China asks WTO to rule on EU charges | Shanghai Daily

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October 13, 2009

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China asks WTO to rule on EU charges

CHINA yesterday said it will ask the World Trade Organization to examine whether European Union charges on imports of Chinese steel fasteners comply with international commerce rules.
China argues that the EU is illegally taxing the screws needed for products from furniture to cars. The action unfairly penalizes the commercial interests of more than 1,700 Chinese fastener producers, the Chinese government says.
The 27-nation EU accuses Chinese manufacturers of breaking trade rules by selling screws at 30 percent to 50 percent below European prices, but China's exporters contend that their screws are weaker and less expensive than those made in Europe.
The dispute between the two trade powers is highly sensitive. China said negotiations with the EU last month in Geneva failed to resolve the disagreement.
China will ask that an investigative panel be set up when the WTO's dispute body meets next week, it said in a statement.
"The Chinese government (is) opposed firmly to ... any promotion of trade protectionism," it said.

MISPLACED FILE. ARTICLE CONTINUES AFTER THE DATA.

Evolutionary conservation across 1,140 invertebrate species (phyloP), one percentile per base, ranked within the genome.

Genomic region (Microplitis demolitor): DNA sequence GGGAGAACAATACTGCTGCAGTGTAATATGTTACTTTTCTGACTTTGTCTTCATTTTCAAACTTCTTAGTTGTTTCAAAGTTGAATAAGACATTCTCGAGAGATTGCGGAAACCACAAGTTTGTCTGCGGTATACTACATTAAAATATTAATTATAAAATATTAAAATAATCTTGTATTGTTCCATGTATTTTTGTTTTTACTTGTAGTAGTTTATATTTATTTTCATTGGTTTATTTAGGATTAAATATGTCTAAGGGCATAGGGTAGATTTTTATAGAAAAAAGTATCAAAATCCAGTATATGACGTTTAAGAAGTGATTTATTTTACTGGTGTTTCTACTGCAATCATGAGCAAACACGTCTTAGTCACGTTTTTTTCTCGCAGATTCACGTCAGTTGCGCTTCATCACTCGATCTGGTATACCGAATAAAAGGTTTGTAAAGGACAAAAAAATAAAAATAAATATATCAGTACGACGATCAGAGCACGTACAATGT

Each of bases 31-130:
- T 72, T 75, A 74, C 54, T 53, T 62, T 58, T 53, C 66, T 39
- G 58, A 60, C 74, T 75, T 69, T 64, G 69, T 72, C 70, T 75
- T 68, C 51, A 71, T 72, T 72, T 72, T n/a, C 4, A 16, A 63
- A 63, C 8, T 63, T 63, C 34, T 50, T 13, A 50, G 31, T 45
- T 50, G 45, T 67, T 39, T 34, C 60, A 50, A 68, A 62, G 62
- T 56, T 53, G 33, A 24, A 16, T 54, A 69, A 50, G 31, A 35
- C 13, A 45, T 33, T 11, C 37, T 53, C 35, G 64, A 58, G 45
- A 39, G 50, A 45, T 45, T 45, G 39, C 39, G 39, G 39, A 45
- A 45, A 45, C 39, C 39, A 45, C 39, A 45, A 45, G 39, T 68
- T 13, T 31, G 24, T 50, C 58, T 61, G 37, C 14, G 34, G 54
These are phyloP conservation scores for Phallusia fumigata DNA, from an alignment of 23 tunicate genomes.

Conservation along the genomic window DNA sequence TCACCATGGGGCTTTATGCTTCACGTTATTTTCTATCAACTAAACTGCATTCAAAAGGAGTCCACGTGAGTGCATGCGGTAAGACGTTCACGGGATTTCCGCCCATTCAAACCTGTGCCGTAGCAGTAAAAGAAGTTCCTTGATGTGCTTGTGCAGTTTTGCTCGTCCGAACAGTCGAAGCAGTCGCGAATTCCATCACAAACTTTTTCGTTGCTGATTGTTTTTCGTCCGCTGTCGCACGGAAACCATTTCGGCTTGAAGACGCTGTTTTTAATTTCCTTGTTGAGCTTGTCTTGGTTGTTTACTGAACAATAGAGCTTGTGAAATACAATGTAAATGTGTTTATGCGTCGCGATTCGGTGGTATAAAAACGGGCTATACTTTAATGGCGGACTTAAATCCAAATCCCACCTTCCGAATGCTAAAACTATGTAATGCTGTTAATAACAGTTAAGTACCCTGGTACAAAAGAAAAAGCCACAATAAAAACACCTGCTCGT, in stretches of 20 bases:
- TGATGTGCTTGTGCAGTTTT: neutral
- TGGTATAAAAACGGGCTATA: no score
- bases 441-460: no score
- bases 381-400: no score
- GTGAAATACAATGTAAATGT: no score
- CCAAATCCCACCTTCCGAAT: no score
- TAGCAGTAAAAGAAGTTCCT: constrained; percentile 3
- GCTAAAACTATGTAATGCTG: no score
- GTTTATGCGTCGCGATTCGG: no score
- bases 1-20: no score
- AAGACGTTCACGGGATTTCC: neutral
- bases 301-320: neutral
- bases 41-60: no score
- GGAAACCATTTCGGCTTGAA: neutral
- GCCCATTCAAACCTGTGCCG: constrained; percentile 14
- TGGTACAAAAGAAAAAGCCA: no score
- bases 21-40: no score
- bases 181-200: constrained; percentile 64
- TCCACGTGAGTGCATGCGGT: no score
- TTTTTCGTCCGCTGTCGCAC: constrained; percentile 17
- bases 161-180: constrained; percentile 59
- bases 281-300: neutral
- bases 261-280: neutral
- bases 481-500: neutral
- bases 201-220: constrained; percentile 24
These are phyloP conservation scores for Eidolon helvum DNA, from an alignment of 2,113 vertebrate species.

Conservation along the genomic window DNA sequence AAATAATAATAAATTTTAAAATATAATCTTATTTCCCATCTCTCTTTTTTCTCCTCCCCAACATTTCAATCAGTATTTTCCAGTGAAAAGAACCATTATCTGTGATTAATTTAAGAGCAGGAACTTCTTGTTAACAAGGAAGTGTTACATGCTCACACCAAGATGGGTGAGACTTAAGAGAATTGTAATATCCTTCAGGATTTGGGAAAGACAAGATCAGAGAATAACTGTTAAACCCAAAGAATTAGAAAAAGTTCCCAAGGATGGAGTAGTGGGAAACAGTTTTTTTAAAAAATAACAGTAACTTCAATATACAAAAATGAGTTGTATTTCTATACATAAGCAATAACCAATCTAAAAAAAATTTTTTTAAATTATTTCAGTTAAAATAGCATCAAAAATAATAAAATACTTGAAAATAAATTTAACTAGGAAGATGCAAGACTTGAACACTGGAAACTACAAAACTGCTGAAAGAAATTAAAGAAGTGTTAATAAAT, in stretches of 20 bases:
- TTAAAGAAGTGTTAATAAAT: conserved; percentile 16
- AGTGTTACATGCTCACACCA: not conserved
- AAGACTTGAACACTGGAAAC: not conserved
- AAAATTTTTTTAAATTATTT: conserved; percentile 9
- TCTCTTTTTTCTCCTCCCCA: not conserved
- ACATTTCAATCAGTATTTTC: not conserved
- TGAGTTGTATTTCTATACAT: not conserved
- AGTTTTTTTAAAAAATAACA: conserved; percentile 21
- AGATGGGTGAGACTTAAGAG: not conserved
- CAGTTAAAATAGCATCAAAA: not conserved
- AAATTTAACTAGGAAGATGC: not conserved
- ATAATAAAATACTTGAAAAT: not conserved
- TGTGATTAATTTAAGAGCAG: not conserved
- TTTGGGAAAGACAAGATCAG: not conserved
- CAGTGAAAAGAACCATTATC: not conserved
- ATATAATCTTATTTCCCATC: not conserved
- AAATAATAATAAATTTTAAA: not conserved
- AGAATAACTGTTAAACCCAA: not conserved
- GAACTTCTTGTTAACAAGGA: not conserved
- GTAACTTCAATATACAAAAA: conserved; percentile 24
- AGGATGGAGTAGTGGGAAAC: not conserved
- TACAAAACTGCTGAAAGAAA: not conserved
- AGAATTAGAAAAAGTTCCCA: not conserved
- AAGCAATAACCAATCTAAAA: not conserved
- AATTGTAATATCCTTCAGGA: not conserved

In January, the EU slapped Chinese exporters with trade charges ranging between 26.5 percent and 85 percent for five years, arguing that selling below cost by Chinese companies prevented European producers from gaining extra market share as sales boomed in recent years.
Brussels claims the antidumping charges on the fasteners were imposed in January in full compliance with WTO rules and with clear evidence of Chinese "wrongdoing."
Chinese screw makers complained in February that the EU's actions would hurt consumers without helping European producers.
Manufacturers from Jiaxing City in Zhejiang Province in eastern China - representing a quarter of Chinese screw exports - say they are unfairly being singled out because they charge the same as Taiwan producers and more than rivals based in Malaysia, Vietnam and India.
Brussels can delay the establishment of a WTO panel only once, meaning a formal investigation could be pushed back until November.



 

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